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Can Scoliosis Get Worse as You Age | Scolination

Can Scoliosis Get Worse as You Age | Scolination

If you're wondering how scoliosis can get worse as you age, you're not alone. In fact, more and more adults are developing the spine deformity as they age. But the good news is that scoliosis can be treated effectively with the help of a qualified medical professional. This blog will discuss the causes of scoliosis in adulthood, the risk factors for progression, and the various treatment options available. By reading this blog, you'll be better equipped to make the best decisions for your health and well-being.

At Least 60% of The Population Over Age 60 Has Mild Degenerative Scoliosis.

If you're over the age of 60, it's important to know that scoliosis can, in fact, worsen as you age. However, the vast majority of people with mild degenerative scoliosis will not experience significant worsening over time. That said, it's still important to keep up with your regular exercise and maintain good posture to prevent further degenerative changes.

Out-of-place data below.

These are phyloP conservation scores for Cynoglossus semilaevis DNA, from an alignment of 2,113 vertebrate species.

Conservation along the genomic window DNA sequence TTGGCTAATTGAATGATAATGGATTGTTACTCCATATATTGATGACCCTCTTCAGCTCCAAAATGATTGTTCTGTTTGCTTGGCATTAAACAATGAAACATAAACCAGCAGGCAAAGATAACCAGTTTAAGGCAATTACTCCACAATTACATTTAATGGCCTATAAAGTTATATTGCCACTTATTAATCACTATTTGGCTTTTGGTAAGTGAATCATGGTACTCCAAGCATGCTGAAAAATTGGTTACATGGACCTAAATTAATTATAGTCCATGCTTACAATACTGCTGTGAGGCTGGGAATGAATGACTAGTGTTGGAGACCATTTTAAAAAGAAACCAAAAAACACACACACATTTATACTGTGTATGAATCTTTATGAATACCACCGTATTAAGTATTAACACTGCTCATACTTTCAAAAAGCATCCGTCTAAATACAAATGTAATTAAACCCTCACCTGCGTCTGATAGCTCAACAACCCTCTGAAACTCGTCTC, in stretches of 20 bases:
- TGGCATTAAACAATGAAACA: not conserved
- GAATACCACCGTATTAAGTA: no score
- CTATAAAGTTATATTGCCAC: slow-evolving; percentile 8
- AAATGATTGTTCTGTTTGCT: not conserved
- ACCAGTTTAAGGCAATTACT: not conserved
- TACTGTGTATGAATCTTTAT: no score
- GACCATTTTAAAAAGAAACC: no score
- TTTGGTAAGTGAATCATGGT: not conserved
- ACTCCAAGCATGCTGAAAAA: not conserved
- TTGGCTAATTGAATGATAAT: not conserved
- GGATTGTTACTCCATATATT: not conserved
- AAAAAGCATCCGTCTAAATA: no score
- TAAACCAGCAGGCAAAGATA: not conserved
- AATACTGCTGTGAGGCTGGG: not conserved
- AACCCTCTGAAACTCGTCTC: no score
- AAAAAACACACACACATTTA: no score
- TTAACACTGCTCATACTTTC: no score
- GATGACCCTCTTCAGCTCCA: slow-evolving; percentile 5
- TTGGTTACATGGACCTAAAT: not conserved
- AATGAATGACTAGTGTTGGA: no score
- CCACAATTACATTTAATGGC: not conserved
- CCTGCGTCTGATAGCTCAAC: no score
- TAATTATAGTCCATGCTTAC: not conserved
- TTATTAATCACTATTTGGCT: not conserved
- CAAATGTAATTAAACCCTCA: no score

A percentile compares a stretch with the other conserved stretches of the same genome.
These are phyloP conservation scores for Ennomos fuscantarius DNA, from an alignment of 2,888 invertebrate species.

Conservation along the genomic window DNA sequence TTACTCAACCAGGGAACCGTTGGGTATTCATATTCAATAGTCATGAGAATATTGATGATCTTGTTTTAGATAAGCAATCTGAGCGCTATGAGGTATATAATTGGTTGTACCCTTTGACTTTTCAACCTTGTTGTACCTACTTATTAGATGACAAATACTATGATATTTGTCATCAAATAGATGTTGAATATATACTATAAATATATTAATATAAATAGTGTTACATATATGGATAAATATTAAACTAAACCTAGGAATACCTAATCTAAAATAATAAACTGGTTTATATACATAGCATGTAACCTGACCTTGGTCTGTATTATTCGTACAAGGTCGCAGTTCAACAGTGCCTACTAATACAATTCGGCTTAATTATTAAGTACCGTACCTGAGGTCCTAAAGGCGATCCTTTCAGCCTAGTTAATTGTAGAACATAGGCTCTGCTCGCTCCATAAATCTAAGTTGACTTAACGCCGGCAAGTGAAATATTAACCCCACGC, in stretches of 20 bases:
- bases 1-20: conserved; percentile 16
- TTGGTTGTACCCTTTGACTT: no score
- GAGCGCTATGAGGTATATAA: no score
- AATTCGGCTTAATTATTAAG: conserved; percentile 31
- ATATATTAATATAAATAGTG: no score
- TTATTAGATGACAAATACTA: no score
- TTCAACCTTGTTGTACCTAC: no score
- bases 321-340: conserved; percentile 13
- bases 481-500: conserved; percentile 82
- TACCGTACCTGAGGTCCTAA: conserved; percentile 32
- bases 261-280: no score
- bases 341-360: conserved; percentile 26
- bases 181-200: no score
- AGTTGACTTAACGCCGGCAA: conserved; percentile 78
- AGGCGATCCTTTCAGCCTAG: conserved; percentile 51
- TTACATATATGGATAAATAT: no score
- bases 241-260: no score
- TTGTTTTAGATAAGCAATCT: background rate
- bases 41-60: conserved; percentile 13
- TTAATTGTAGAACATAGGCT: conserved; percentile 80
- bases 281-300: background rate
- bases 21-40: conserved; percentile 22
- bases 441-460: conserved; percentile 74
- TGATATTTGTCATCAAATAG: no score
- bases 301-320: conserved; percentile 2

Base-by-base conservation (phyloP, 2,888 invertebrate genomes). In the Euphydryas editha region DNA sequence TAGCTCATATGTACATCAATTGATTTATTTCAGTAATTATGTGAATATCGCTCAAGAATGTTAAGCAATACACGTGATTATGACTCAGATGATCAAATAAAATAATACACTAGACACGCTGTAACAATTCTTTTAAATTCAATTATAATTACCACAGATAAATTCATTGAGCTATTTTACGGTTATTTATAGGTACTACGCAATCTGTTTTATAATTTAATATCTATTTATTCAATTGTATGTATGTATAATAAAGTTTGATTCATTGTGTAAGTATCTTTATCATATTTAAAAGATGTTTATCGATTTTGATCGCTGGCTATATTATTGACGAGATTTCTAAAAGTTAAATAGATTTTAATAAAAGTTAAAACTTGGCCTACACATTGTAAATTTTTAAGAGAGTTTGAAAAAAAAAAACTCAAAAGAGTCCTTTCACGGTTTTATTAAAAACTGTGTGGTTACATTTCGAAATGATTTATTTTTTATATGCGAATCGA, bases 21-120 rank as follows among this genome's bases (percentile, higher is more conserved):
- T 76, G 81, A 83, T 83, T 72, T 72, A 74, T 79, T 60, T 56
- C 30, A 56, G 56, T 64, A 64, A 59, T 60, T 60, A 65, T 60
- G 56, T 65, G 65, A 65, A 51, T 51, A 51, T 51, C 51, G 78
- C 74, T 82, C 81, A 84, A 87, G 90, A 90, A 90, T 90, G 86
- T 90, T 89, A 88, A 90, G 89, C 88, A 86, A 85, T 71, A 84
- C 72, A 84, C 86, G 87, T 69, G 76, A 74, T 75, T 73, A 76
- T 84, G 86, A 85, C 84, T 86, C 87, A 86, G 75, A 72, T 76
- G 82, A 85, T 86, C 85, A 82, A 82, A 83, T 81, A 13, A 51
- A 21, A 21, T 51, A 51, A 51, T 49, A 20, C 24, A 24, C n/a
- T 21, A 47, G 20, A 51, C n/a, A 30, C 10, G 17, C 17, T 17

If you do experience worsening or significant change in your scoliosis, speak with a doctor about intervention options - like surgery - that may be beneficial for you. However, if mild scoliosis is left untreated, it can progress to more severe forms, but this is rare in older adults.

Current Theories About Idiopathic Scoliosis

There is still much unknown about idiopathic scoliosis and how it can progress over time. As such, the current theories suggest that the condition may worsen with age. This is of particular importance to parents of children with the disorder, as it can often require corrective surgery in the form of spinal fusion. If you or your child is showing signs of the disorder, it's important to seek help early on. This is due to the fact that spinal cord function may decrease with age, which can make the treatment process more difficult.

Risk Factors For Progressive Scoliosis